The researchers say depressed women have more sex regardless of whether they're in a committed relationship, from kissing and displays of affection, to foreplay and intercourse.

Dr. Sabura Allen, who led the research says the results of their study of 107 Melbourne women confirmed suspicions gleaned from earlier work which indicated that some women use sex as a treatment for depression.

Dr. Allen a clinical psychologist, says when people are depressed they feel more insecure about their relationships and concerned that their partner may not care about them or find them valuable and therefore having sex helps depressed women achieve the sense of closeness and security they need.

Allen says depressed women are likely to seek sexual intimacy more often to help feel more secure.

The study found depression was also linked to more sexually liberated and adventurous attitudes and in single women it was linked with a wider variety of sexual encounters and a greater frequency of causal sex.

The study found that women who suffer from mild to moderate depression have a third more sexually active than those who are not.

The research was presented at an international Women's Mental Health conference in Melbourne where the latest research into mental illness and hormone-related conditions is being showcased.

Other new research has shown high rates of severe PMS and post-natal depression among Australian women, a dramatic drop in the abortion rate, and a new treatment for Alzheimer's disease.

The study will be published in the British medical journal.

The symptom criteria for insomnia, according to the APA's Diagnostic and Statistical Manual of Mental Disorders (DSM) IV, includes difficulty initiating sleep, difficulty maintaining sleep, early morning awakening and nonrestorative sleep over the past four weeks.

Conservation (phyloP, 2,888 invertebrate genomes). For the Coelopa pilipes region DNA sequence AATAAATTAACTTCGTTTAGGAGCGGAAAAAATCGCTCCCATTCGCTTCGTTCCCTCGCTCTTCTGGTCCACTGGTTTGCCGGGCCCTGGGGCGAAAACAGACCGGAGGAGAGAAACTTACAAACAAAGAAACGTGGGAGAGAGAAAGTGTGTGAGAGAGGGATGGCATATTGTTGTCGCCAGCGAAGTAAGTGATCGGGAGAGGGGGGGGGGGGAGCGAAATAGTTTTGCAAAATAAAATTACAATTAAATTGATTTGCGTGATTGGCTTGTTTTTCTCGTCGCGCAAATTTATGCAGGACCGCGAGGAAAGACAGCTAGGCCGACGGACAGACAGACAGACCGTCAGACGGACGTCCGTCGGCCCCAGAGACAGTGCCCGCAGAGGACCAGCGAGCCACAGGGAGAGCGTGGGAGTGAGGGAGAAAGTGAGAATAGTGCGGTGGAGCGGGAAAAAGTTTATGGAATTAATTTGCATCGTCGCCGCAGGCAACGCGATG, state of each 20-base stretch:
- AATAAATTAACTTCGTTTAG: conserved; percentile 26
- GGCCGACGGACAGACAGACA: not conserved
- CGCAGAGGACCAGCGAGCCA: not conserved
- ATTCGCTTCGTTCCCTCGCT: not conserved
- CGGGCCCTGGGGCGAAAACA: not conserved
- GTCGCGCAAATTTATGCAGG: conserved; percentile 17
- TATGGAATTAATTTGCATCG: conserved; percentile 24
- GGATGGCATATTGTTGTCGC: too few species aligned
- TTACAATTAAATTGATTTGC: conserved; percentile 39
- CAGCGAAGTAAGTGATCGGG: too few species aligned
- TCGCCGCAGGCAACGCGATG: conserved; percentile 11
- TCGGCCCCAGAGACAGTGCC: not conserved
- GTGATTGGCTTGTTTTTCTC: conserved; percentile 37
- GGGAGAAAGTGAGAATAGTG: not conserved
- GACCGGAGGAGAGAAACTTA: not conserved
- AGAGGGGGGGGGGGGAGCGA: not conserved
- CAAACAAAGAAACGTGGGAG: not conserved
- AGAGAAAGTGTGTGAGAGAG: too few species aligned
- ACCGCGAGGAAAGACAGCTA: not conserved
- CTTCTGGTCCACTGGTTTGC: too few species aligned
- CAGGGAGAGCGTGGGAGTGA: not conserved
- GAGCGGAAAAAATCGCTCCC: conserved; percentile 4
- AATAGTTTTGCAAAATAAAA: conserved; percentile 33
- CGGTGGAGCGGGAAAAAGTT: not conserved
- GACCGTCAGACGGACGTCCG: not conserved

In the initial screening, 27 percent had one of more symptoms of insomnia, 7 percent had one or more symptoms of insomnia plus daytime fatigue or sleepiness or both, and 5 percent met the DSM clinical diagnosis criteria, which attempts to rule out other psychiatric disorders, as well as the effects of alcohol, drugs or medication, which can be confused with chronic insomnia.

Other studies indicate that chronic insomnia among adolescents can be caused by behavioral and emotional issues, Roberts said.

Roberts said adolescents with chronic insomnia were more likely to seek medical care. ???These data suggest that primary care settings might provide a venue for screening and early intervention of adolescent insomnia,??? he said.

Roberts' collaborators include Catherine Roberts, Ph.D., Vivian Driskell, Wenyaw Chan, Ph.D., and Hao T. Duong, M.D., all with the UT Health Science Center at Houston. Research was supported by the National Institutes of Health.

The study is titled ???Chronic Insomnia and Its Negative Consequences for Health and Functioning of Adolescents: A 12-Month Prospective Study.???